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United States Department of Agriculture

Agricultural Research Service

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Research Project: ENHANCEMENT OF COLD TOLERANCE IN SORGHUM

Location: Plant Stress and Germplasm Development Research

2013 Annual Report


1a.Objectives (from AD-416):
1. To develop valuable breeding resources with early season cold tolerance from advanced recombinant inbred populations of sorghum. 2. To continue analysis of male sterile A3 cold-tolerant Chinese lines for studies on maternal/heterotic effects; AIMs mutants in elite background; advancement of populations and conversion of germplasm resources for identification of favorable alleles and full utilization of germplasm. 3. To carry out screening for disease/pest reactions of advanced populations, select lines and analysis of seed quality to integrate resistances to biotic stress with cold tolerance traits. 4. To utilize genomic tools for understanding and deploying cold tolerance in sorghum.


1b.Approach (from AD-416):
This project is a continuation of existing cooperative research on sorghum cold tolerance to start to deliver germplasm products and technologies to the sorghum industry. Primarily, it involves identification of R (restorer) or B (maintainer) fertility reaction of selected RIL lines from BTx623 x PI567946 population developed at USDA-ARS Cropping Systems Laboratory through crosses with A1 or A3 cytoplasmic male sterile lines. Furthermore, development of A1 lines from select B-RIL lines and production of hybrids with elite adapted US and company inbreds will be carried out. Continuation of multi-location testing for early season cold performance will be conducted in Texas, Kansas, Iowa, South Dakota, and Illinois for selected germplasm lines. This research will continue to gather information on heterosis and maternal effects on early season cold-tolerance response from F1 hybrids from crosses of A3 cold-tolerant Chinese lines with elite grain sorghum lines and sweet sorghum. Production of advanced population/germplasm resources for cold tolerance from USDA-ARS at Lubbock, TX, and Stillwater, OK, and partial conversion lines of cold-tolerant Ethiopian germplasm, and development of stable AIMs mutants (B lines) that can serve as novel sources of cold tolerance will be performed. Determination of disease reactions to major seedling pathogen(s) of recombinant inbred lines and select lines and information on seed quality parameters for parents, select RIL lines, and F1 hybrids and analysis of their association with cold tolerance will be gathered. This project will also initiate study of cold-tolerance QTL from available RIL populations using joint genome-wide association analysis and accomplish combined QTL analysis for cold tolerance and disease resistance. Generation of data on single nucleotide polymorphism markers through next generation sequencing will be continued for further understanding of cold tolerance at molecular level.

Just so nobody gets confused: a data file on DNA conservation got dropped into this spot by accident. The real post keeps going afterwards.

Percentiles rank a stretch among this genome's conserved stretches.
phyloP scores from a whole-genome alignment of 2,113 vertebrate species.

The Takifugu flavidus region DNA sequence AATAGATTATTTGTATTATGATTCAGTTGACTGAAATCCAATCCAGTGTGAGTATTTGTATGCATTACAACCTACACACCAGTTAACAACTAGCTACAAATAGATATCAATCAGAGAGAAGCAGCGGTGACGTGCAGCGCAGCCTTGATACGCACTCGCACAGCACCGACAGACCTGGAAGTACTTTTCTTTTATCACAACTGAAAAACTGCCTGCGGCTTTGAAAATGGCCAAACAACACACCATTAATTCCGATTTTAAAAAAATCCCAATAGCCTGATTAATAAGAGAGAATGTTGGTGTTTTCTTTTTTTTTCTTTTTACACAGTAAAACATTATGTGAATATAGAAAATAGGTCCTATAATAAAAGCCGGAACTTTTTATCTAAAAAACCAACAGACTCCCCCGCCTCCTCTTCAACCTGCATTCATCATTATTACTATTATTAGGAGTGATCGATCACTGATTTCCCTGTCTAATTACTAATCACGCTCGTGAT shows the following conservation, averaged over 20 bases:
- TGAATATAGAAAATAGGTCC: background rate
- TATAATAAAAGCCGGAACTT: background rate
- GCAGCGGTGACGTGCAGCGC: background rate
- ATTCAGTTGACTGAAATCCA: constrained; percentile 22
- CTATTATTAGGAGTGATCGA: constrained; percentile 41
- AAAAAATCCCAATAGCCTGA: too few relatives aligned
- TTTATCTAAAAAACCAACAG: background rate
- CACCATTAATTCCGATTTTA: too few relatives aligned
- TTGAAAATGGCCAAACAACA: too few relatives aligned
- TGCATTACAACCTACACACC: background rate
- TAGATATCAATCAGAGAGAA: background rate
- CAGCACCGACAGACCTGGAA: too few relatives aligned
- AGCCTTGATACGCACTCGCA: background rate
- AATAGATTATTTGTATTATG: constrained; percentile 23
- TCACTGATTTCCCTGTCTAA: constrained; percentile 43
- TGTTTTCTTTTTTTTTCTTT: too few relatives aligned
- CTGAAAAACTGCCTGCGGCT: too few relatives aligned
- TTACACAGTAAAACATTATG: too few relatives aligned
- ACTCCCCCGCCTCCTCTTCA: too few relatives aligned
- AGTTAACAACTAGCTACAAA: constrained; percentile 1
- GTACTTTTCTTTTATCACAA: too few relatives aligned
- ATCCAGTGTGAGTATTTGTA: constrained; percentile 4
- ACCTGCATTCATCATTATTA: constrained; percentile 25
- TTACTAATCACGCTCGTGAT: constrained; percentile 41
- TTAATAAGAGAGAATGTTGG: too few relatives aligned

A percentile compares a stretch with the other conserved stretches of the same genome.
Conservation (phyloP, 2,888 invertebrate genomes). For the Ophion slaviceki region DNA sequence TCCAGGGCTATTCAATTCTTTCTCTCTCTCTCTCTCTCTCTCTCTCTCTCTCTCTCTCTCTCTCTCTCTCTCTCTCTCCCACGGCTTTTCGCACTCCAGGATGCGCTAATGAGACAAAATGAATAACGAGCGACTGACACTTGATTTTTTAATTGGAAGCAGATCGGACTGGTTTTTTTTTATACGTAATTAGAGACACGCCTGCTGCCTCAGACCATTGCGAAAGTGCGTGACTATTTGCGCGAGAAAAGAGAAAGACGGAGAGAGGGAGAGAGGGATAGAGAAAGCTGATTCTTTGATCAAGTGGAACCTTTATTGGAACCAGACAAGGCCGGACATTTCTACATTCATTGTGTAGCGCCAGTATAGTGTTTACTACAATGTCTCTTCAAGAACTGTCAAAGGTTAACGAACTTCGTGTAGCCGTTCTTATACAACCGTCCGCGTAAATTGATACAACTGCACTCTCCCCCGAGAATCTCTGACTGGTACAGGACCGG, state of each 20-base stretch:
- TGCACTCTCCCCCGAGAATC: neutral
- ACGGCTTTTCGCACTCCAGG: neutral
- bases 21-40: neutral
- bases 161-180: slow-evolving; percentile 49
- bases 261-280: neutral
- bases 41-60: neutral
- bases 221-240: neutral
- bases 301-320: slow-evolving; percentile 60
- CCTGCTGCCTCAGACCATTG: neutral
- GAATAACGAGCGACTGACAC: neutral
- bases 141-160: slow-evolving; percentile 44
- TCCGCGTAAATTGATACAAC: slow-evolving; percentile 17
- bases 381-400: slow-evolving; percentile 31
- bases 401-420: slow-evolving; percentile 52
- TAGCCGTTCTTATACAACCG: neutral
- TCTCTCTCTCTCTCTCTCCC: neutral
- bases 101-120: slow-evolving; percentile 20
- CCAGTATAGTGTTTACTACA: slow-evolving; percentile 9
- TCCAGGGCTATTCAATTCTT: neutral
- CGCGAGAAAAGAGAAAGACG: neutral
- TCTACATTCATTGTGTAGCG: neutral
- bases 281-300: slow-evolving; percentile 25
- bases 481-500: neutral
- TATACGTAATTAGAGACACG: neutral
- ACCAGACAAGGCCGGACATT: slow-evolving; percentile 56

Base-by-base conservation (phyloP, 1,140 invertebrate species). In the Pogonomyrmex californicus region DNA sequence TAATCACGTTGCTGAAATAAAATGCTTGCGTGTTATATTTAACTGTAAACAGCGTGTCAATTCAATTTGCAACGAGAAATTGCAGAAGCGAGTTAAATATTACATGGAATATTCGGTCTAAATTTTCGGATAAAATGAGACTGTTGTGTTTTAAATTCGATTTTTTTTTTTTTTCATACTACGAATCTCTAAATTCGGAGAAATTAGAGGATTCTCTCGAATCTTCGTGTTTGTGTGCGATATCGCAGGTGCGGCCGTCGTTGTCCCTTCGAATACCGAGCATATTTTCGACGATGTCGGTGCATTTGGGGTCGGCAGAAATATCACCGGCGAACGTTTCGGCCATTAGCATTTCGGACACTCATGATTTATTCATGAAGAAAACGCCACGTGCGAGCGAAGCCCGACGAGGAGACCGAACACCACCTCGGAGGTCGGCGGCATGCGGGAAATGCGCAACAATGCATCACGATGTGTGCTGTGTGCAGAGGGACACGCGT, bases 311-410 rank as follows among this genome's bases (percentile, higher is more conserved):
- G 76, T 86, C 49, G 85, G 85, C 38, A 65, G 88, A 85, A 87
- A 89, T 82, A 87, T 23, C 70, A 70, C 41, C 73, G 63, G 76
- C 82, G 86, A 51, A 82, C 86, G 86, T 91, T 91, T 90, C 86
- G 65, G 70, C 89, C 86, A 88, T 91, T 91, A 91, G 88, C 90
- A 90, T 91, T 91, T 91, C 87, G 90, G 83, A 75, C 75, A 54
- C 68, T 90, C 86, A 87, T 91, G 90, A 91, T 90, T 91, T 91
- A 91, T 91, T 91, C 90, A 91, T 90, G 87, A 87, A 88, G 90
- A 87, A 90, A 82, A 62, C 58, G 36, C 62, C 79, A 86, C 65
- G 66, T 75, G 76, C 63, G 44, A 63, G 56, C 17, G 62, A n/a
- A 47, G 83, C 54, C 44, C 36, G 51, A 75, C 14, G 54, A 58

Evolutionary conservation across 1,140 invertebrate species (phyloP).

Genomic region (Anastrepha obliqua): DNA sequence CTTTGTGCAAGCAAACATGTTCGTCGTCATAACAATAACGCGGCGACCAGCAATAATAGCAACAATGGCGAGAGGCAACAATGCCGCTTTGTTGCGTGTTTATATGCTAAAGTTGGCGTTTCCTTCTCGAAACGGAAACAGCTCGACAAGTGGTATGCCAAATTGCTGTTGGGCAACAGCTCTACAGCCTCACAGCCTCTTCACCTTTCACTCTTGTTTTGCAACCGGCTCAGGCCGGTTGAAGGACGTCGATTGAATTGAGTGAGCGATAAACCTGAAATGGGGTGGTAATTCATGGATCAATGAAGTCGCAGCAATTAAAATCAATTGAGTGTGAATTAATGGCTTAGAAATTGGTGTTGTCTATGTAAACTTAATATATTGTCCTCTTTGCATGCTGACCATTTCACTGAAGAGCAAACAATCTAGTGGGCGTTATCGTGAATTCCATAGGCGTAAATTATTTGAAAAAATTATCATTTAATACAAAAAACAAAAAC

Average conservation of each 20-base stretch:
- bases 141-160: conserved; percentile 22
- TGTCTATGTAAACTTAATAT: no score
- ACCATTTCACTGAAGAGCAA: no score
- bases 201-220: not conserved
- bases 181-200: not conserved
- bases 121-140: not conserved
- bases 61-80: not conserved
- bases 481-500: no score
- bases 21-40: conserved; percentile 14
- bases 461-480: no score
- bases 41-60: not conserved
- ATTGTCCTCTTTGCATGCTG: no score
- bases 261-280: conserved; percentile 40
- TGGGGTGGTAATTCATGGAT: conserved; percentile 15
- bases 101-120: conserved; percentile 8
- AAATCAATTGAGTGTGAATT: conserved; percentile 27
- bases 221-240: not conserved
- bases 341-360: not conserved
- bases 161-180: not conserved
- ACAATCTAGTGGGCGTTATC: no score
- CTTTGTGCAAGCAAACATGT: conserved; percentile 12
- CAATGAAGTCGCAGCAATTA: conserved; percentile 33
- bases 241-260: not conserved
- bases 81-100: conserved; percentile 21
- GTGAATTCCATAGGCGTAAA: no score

3.Progress Report:

Moving forwardis a detailed evaluation of previously identified robust cold-tolerant maintainer or B lines (derived from BTx623 x PI567946 population) and 12 pollinators or R lines (derived from RTx430xPI610727 population) based on multi-location trials and genetic studies. Specifically, the new B lines were converted to seed parents (as A lines). These inbred lines were transferred to industry partners and public sorghum researchers for further studies. Genetic studies for combining ability of candidate B lines were evaluated for hybrid performance in crosses with KS female germplasm, and preliminary results showed that among hybrids, consistently higher germination and strong vigor was observed with BTx623/HKZ RIL #228 as B parent. Additionally, RIL BTx623/HKZ RIL #228 is a resistant line to seedling pathogen P. aphanidermatum. Confirmation of top performing cold-tolerant lines from 2011 field screening and 20 additional cold-tolerant lines from large Ethiopian collection were accomplished. Five novel cold-tolerant mutants (in BTx623 background from AIMS population) were successfully backcrossed to wild type parent. The conversion of new cold-tolerant germplasm resources from Ethiopian collection for full utilization of their genetic potential is in progress.


Last Modified: 10/31/2014
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